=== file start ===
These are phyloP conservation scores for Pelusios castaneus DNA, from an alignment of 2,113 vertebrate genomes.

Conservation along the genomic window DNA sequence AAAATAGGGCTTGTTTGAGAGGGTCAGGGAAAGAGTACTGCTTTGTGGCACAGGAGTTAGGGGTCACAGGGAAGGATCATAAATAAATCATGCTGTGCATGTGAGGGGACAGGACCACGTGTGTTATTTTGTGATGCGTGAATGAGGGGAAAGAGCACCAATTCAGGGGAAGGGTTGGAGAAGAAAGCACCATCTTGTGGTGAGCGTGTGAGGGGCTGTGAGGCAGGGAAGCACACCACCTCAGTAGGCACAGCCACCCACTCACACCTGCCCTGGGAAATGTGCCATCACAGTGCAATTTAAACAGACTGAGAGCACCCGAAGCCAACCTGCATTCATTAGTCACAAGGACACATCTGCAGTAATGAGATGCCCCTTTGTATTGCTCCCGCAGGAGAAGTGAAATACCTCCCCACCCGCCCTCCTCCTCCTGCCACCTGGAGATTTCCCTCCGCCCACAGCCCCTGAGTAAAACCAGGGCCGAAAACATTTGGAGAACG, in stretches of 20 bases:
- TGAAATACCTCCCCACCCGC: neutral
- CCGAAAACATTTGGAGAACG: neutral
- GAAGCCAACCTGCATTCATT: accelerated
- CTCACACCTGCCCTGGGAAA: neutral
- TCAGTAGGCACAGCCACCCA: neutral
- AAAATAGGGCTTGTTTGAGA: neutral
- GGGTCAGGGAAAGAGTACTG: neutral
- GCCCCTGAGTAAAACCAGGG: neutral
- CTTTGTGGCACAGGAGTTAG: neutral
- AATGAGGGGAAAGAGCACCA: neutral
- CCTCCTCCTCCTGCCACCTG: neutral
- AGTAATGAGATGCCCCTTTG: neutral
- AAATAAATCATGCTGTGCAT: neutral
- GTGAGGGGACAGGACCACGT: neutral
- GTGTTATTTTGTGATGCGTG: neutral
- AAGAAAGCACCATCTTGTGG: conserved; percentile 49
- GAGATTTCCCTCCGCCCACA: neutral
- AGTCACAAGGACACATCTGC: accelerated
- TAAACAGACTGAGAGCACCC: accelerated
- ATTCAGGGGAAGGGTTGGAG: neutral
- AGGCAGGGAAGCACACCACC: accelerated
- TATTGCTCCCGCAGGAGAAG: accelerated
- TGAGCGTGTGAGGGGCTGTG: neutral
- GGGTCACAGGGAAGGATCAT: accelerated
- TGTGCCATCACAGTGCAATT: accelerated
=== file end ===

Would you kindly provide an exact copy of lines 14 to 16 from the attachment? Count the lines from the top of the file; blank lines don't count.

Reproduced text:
- AGTAATGAGATGCCCCTTTG: neutral
- AAATAAATCATGCTGTGCAT: neutral
- GTGAGGGGACAGGACCACGT: neutral